There are many unknown corners of interest in Israel.
There are many heroes in our history who are yet unknown.
We recently joined an outing to the Joseph Bau house/museum (not to be confused with the Bauhaus museum), organized by Telfed. A very remarkable experience.
Trip Advisor rated the Joseph Bau Museum number 1 out of 233 places of interest to visit in Israel.
Joseph was born in 1920 and in 1950 came to Israel with his wife Rebecca. His daughter Tzila
gave us a lecture. She is passionate about her father's achievements and story.
There are books for sale at the museum in a few languages, including in English, translated from Polish. Joke books, his story in a humorous way. These sales assist in supporting the upkeep and rent of the premises.
Joseph Bau was the "Walt Disney of Israel".
He was a graphic artist born in pre-war Poland who turned his artistic talents to forgery, in order to save his fellow Jewish concentration camp inmates during the Holocaust. With his wife Rebecca, who was also actively involved in the rescue of Jews, they saved hundreds of lives from certain death at the hands of the Nazis.
But rescue is only a part of the riveting story that his daughter tells.
The parents met in the Pladhow concentration camp and fell in love. They were secretly married in the camp barracks, a scene which is shown in the movie Schindler's List. Many scenes in the movie are true incidences of Bau's experience.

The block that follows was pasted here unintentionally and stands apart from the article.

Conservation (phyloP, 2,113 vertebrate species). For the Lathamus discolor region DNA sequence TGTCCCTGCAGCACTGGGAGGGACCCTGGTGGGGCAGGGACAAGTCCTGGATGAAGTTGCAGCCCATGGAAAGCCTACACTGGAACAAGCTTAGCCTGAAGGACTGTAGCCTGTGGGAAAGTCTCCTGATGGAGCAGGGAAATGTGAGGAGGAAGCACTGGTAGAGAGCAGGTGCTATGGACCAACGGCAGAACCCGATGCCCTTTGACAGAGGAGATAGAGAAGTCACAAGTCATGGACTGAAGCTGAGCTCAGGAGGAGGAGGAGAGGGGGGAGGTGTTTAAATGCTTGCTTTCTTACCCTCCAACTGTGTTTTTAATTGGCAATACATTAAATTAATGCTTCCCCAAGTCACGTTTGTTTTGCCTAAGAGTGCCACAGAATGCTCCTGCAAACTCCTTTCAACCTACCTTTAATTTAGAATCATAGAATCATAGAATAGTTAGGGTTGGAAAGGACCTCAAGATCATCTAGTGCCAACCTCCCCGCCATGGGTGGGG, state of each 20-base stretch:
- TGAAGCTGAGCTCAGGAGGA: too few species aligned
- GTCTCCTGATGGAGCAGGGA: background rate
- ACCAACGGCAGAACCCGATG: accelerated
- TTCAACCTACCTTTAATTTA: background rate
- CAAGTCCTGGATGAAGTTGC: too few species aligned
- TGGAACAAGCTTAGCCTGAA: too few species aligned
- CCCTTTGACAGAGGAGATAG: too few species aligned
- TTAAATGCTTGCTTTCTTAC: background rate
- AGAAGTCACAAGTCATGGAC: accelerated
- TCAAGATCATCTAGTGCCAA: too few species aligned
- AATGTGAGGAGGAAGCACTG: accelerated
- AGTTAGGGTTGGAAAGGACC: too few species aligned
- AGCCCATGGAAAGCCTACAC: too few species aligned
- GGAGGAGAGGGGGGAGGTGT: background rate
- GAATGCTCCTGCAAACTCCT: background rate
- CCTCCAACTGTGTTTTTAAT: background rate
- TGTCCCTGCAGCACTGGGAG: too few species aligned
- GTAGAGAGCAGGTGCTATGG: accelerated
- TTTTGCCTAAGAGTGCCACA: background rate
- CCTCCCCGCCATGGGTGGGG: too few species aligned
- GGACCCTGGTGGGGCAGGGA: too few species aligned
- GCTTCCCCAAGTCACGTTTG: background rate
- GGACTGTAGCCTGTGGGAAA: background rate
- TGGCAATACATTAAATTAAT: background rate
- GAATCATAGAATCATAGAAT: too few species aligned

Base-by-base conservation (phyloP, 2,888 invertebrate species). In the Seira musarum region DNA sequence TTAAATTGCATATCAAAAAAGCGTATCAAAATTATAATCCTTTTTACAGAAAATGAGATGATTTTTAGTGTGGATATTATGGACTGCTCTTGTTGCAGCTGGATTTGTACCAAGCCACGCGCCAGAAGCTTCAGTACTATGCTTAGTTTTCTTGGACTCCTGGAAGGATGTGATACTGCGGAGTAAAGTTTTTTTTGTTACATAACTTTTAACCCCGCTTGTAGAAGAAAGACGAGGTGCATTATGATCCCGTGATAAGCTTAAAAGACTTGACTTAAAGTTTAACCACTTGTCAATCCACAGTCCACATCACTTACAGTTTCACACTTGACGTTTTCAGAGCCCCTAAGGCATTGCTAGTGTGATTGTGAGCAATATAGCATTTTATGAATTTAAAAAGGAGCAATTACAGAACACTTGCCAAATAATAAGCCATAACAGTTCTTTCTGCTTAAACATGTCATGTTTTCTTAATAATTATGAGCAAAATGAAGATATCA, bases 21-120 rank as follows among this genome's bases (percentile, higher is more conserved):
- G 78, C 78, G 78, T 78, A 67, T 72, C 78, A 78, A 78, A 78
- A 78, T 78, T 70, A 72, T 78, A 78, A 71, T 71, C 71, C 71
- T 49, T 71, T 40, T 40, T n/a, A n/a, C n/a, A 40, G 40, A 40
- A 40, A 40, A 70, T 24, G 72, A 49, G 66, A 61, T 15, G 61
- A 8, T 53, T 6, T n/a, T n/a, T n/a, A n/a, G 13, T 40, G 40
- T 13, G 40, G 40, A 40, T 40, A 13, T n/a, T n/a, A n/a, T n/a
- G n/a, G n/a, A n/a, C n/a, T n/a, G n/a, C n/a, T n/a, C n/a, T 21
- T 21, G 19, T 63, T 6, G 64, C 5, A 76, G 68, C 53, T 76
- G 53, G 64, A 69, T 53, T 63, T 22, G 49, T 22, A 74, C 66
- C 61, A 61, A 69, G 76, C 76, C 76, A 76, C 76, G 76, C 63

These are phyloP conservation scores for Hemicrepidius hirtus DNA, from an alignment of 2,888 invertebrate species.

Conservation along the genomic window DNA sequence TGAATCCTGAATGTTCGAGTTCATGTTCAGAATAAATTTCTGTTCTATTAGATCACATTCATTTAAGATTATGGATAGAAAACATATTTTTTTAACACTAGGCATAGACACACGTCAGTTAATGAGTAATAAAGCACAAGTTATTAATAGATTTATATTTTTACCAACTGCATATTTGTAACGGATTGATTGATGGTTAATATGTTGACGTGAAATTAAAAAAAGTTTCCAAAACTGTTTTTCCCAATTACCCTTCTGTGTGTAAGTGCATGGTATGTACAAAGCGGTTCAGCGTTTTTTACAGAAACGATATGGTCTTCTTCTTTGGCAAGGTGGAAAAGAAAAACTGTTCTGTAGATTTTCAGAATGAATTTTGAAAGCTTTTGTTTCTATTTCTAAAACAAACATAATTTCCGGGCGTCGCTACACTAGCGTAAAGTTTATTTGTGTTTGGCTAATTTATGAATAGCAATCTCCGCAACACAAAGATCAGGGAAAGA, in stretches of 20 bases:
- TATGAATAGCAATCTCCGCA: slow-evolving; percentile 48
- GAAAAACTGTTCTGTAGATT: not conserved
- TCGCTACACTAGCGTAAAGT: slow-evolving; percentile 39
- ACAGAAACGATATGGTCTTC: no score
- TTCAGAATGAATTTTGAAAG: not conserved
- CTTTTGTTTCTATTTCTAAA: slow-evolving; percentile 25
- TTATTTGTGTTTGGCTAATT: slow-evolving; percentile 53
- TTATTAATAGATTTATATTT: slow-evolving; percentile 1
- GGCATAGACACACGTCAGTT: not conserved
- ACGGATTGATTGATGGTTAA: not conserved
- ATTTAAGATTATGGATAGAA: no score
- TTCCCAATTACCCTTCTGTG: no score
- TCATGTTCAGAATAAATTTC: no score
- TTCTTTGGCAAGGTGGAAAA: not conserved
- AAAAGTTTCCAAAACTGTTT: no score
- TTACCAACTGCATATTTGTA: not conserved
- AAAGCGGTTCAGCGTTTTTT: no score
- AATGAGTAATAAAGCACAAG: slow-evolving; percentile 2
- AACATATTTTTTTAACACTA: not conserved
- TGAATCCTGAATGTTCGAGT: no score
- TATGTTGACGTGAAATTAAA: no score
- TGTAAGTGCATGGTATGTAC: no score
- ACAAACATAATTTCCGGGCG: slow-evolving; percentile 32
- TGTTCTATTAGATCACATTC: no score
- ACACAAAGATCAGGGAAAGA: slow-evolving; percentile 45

In Israel, Joseph became a pioneering artist and the father of the cartoon industry. His art helped transform the new State of Israel, infusing it with hope, humor and optimism. Joseph Bau became the chief forger of the Mossad agency. In his studio one can see the equipment he built himself to create animation, and a small movie theater to show his creations. His small screen is probably the smallest screen in the world. There's no money to be able to put that fact in the Guinness Book of Records.
Bau's research of the Hebrew language and the first works of graphic art can be seen, as well as the original table he worked on in the ghetto. It is also where he forged papers, such as those that enabled the famous spy Eli Cohen to penetrate the Syrian political eschelon.
Today Joseph Bau's art continues to be exhibited in museums and galleries all over the world at international venues, such as the Israeli Knesset and UN headquarters in New York.
The museum serves as a cultural center offering educational programs to schools and colleges.
The property is at 9 Berdichevsky Street, Tel Aviv, a most expensive address. It will probably be sold, as its owner wants to redevelop the site. The museum will be destroyed. The Bau sisters, Tzila and Hadassa, don't have the finance to reopen elsewhere. They have approached many philanthropists with no success.
It would be a great pity to lose this valuable heritage museum.
The Joseph Bau Museum
9 Berdichevsky Street,
Tel: 054 430 1499